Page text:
In the transference of the spoken Miskito language to a written form – a work initially done by Moravian missionaries – this ideology found an unexpectedly strong foundation. With the hymnals, prayer books and written sermons, a common vision of the world was built, and their particular value system was concretized. Due to the continued confrontations of the Miskito people with other indigenous groups (Sumo, Rama), as well as with the Creoles, the “Spaniards” and the “gringos”, the common consciousness had to be ethnic. That is to say, when this type of ideology (rooted in social organization, language and religion) is confronted by other ideologies, there is always friction, and this friction always strengthens the ethnic identity.

The social expectations of the Miskito population were very much in accord with their belief system. They did not aspire to a simple improvement in provisions or communications but rather to obtaining relatively expensive and American-style consumer goods. In the collective conscience, “the good old days” had, as their point of reference, an orchestra from New Orleans, an ample supply of whiskey or the arrival of boats bringing American clothing. In the conscience of the poor, there was a waiting for the coming of the Miskito Kingdom.

Interaction with the State was difficult or non-existent. The State was seen as something alien, unknown. During the time of Somoza, the security forces were the authority that assured order among the employees of the North American companies, which both the Miskito and the National Guard revered. Within the communities, local judges, emerging from the community itself and endorsed by the government, were perhaps the only organic tie to the State.

The Insurrection Period: 1978 – July, 1979.
During this period, social organization and production saw no change. Nevertheless, a significant phenomenon occurred. While on the Pacific Coast the people consolidated their organizational efforts under the leadership of the Frente Sandinista and the image of Nicaragua at an international level was tied to Sandinismo, on the Río Coco a sharp anti-Sandinista sentiment developed.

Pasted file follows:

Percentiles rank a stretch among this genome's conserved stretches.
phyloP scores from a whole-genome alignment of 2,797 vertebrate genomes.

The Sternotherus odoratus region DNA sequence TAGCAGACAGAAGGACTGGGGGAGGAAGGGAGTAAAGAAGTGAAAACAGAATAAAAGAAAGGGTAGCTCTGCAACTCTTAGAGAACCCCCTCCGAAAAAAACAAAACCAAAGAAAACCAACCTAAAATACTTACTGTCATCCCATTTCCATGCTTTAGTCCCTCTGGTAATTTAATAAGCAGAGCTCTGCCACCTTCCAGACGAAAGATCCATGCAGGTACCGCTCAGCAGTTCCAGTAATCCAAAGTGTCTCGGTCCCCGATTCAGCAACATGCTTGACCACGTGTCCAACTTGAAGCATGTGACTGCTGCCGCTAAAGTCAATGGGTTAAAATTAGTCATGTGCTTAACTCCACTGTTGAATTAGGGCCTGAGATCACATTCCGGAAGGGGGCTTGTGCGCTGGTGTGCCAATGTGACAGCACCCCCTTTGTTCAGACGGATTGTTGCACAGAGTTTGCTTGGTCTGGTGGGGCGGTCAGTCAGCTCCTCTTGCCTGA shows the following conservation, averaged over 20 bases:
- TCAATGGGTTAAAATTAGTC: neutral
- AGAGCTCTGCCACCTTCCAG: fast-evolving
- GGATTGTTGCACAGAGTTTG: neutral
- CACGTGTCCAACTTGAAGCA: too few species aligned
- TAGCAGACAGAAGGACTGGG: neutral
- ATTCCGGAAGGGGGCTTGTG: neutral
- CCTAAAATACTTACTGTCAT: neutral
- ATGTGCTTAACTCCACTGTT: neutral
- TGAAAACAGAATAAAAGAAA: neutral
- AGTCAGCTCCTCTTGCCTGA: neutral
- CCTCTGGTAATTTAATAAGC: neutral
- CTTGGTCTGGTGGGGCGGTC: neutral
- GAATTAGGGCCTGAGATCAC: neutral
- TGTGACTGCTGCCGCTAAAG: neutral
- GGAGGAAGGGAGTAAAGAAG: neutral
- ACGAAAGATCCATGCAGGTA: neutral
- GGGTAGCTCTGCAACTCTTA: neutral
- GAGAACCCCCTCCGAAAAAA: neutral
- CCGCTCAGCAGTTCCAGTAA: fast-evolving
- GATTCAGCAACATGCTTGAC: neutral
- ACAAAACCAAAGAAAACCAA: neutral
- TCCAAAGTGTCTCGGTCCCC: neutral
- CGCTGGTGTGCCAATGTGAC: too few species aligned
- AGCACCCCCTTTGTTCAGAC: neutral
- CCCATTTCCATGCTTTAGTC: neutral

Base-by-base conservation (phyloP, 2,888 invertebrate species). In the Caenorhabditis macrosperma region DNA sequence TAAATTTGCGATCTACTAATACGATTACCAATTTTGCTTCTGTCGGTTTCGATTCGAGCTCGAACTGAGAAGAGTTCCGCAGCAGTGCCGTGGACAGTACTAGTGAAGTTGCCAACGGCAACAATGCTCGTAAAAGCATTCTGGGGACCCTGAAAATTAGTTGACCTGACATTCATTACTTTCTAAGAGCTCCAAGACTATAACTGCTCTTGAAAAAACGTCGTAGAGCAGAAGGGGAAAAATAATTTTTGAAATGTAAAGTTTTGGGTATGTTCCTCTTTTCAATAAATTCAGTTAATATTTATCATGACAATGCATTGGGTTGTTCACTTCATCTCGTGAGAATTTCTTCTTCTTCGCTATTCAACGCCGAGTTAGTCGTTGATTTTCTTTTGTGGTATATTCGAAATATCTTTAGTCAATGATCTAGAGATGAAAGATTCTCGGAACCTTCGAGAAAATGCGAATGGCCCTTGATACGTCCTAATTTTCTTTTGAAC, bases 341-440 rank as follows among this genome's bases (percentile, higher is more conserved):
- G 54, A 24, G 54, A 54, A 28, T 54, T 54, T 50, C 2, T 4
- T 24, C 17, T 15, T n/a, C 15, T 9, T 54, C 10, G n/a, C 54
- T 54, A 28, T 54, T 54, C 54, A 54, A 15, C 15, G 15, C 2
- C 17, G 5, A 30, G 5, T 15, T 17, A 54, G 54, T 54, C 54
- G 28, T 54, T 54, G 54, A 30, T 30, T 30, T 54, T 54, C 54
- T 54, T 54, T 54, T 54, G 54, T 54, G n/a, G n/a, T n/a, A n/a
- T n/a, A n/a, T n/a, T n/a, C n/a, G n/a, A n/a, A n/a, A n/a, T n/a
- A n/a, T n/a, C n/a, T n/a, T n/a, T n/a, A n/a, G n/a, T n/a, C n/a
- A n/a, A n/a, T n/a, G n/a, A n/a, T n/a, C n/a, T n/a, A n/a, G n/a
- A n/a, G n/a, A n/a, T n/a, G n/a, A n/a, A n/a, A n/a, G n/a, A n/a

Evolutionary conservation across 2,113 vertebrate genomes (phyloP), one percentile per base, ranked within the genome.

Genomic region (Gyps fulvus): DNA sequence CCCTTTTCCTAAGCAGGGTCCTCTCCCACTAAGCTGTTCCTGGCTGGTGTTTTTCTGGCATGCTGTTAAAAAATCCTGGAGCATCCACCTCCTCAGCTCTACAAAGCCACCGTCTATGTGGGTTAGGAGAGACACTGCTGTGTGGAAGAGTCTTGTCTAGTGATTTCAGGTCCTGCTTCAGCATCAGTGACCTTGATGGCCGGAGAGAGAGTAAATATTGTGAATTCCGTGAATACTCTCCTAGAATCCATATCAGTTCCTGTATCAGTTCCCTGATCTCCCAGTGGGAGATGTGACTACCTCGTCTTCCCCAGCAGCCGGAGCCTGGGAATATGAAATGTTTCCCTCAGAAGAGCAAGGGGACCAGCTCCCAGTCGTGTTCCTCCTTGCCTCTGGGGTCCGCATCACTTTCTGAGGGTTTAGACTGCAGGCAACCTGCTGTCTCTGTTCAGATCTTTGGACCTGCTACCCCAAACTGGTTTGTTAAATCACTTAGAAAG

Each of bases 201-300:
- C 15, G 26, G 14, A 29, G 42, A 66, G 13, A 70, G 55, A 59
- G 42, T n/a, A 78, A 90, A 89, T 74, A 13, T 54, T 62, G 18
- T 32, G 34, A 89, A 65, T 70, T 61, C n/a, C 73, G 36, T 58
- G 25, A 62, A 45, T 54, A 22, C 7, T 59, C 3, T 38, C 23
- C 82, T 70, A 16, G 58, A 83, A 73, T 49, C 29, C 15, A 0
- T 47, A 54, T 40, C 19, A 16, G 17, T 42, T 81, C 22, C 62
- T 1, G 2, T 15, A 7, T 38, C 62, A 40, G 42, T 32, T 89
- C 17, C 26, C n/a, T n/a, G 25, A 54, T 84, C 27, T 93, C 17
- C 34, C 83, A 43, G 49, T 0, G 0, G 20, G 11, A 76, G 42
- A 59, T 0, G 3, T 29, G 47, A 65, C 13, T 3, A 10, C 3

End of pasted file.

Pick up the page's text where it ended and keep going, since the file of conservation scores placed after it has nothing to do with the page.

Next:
The roots of this anti-Sandinista sentiment has its logic in history. The ideology of Sandinismo was marked principally by its anti-imperialism. The military actions of his army had the North American mines and companies as a primary target. Among the Miskito, these activities caused a loss of employment and thus reinforced the Miskito identification with North American interests. The Miskito saw Sandino in the same way that the Americans painted him – as a bandit.

In addition, in 1931 Sandino’s troops executed the Moravian pastor, Kark Bregenzer for being a Yankee collaborator. Thus, from the beginning, Sandinismo and Sandino represented two negative elements to the Miskitos: economic loss and serious wounds in their “national” identity (tied to the North Americans and the Moravian church. Because of this history, in 1978 some pastors preached that with the Sandinistas, the Miskito would lose their canoes, their cattle and their religion. Bergenzar was extolled at the time as a Moravian martyr.

Along with these prejudices against Sandinismo, it must be added that Somoza cultivated a certain image among the Miskito: he appeared among them as a friend of the Americans, speaking English, and he also gave speeches in Miskito. When ALPROMISU was founded in 1974 to form small organizational nuclei, based on agricultural clubs, Somoza infiltrated them, neutralizing them.

The Beginning of the Revolution: July, 1979 – January, 1981.
In terms of social organization, there was no change in the communities. The most important occurrence in this period was the emergence of a native leader who was able to regain the interests and expectations which had been lying dormant among the people. This was Steadman Fagoth. He played a double role: to the Frente Sandinista, he presented himself as a revolutionary; to the Miskito population, as an answer to this new from of “Spanish domination” that Sandinismo represented to them.